by Robyn Smith
It was a night 25 years in the making. Pearl Jam, the band that came to define Seattle’s indie music scene in the ‘90s. Pearl Jam, the band that became mainstream, in spite of itself. Pearl Jam, consisting of Eddie Vedder (vocals), Stone Gossard (rhythm guitar), Jeff Ament (bass), Mike McCready (lead guitar) and Matt Cameron (drums), is so much more than simply “a band” was inducted, on their first shot as nominees, into the Rock and Roll Hall Of Fame’s 32nd Class.
Walking through the doors of Brooklyn’s Barclays Center, those wearing Pearl Jam garb far outnumbered those in formalwear. While this was a formal event for those at the tables on the floor, the true music lovers and fans were surrounding their icons throughout the arena. It was clear this was Pearl Jam’s night.
As Rolling Stone publisher Jann S. Wenner opened the ceremony, he introduced the evening’s inductees. Each artist and band received cheers as Wenner described their accomplishments and accolades. Then he announced Pearl Jam. Actually, he did not even speak the band’s name; their picture appeared on the gigantic screens and the entire Barclays Center crowd was on its feet – cheering, whistling, applauding and screaming. The resulting 5-minute standing ovation of deafening proportions seemed to simultaneously embarrass and overwhelm the guys. After the crowd took their seats, Wenner did not even read his prepared introduction. Who could blame him? The welcome from the crowd of tens of thousands had more impact and spoke volumes of Pearl Jam’s inclusion in this year’s group of prestigious, iconic musicians.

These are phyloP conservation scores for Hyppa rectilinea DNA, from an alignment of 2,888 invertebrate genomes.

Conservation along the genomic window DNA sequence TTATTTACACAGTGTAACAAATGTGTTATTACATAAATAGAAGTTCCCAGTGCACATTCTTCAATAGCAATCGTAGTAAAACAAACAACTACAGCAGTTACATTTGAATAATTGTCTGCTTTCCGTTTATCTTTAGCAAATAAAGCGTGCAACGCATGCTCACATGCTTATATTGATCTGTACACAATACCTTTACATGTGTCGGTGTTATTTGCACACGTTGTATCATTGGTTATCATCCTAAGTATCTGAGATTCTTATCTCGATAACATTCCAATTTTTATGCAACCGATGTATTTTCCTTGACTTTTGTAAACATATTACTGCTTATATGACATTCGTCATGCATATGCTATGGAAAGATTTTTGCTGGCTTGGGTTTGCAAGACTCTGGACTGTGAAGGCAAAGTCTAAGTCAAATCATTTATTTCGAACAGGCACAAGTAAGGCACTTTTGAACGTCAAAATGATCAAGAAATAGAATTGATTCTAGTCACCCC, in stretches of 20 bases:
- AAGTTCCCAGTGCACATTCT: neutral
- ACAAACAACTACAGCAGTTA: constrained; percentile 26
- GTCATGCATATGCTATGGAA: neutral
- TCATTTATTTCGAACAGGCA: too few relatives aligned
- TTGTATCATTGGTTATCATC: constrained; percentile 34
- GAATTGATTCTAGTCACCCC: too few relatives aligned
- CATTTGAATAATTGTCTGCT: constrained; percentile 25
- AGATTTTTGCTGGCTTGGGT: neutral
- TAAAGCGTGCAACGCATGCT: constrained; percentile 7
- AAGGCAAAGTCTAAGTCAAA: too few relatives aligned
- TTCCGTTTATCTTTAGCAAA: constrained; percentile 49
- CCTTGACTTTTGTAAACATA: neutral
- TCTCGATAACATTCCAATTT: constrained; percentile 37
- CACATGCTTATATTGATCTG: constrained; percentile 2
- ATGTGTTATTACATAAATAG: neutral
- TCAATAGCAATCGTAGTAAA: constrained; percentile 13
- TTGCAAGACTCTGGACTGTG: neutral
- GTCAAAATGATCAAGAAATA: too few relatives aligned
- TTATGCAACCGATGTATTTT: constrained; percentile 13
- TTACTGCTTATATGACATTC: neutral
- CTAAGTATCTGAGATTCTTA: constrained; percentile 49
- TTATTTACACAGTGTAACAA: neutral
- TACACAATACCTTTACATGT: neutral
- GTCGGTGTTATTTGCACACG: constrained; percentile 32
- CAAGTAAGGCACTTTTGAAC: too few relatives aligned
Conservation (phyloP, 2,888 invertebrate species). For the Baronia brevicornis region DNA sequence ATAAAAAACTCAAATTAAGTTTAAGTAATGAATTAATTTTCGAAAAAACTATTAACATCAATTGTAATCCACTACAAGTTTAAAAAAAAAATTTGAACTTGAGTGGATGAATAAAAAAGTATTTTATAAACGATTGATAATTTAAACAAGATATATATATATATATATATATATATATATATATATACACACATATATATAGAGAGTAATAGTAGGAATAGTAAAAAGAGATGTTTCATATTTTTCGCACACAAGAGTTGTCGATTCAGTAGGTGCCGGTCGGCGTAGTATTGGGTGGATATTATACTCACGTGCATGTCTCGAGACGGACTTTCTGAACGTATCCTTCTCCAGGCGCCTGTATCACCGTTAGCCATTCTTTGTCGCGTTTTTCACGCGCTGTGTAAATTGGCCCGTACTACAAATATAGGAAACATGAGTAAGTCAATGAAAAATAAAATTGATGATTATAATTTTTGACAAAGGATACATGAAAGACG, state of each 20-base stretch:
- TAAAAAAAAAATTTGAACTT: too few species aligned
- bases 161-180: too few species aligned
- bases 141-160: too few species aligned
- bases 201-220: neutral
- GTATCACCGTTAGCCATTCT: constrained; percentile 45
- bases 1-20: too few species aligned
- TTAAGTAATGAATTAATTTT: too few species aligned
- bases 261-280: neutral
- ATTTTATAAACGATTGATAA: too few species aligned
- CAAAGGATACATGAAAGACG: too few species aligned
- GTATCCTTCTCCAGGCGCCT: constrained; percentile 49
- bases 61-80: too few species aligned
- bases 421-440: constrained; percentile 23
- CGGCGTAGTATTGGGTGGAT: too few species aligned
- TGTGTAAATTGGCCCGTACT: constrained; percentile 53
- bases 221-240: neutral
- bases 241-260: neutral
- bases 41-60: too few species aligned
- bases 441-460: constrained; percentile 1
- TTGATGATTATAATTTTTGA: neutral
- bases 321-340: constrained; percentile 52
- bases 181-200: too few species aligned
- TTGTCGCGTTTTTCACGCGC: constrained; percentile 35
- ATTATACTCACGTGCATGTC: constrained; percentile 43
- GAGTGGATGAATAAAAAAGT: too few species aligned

Inducted last (but certainly not least), a montage of clips from Pearl Jam: Twenty, the critically-acclaimed rock documentary by Cameron Crowe played on the screens, intermixed with photos and videos from recent shows, introduced the band. Friend and fan David Letterman (a replacement for original inductor Neil Young who was ill) spoke from the heart of his admiration and adoration of the band.
“I know them as friends as well as cultural icons,” Letterman said. He highlighted their fight against Ticketmaster (whom he referred to as “blood-sucking beady-eyed weasels”); their continued recognition of injustices and activism; and their continued fight for human rights, the environment, and poverty. “They wouldn’t let it wash over them. They would stand up and react, even if it meant risking their careers,” he explained.
Letterman spoke of their music, and how it united generations. How a B-Side (“Yellow Ledbetter”) became an anthem 25 years later, and “a musical icon.” As cameras panned Eddie, Mike, Stone, Jeff, and Matt, the look on their faces was one of true graciousness.
Graciousness was a ribbon weaving through the entire evening, from inductors to inductees. Letterman brought his own personal anecdote to his speech, regaling the audience with the tae of when he had three shows left. He spoke of Eddie Vedder giving him a personalized guitar for his son, Harry, with an accompanying letter. The guitar and letter were on the stage. Letterman read the letter, which said, in part “Playing guitar is kinda like fishing – fishing for songs.” As his voice broke, he concluded “Personally, this is the most important reason they are in the Hall Of Fame.”
Eddie, Stone, Jeff, Mike and Matt took the stage, all dapperly dressed. Stone spoke first, eloquently stating: “Maybe the most important reason we came here tonight isn’t to receive this honor, but to honor others. Those who fought for us, cared for us, gave us perspective, made phone calls, hung lighting rigs, bought thousands of tambourines, changed hundreds of strings. You make us feel genuinely happy.” Stone continued his thanks to the artists who create their tour posters, and “more importantly, to our fan club. Your belief carried us through the times we didn’t believe in ourselves.”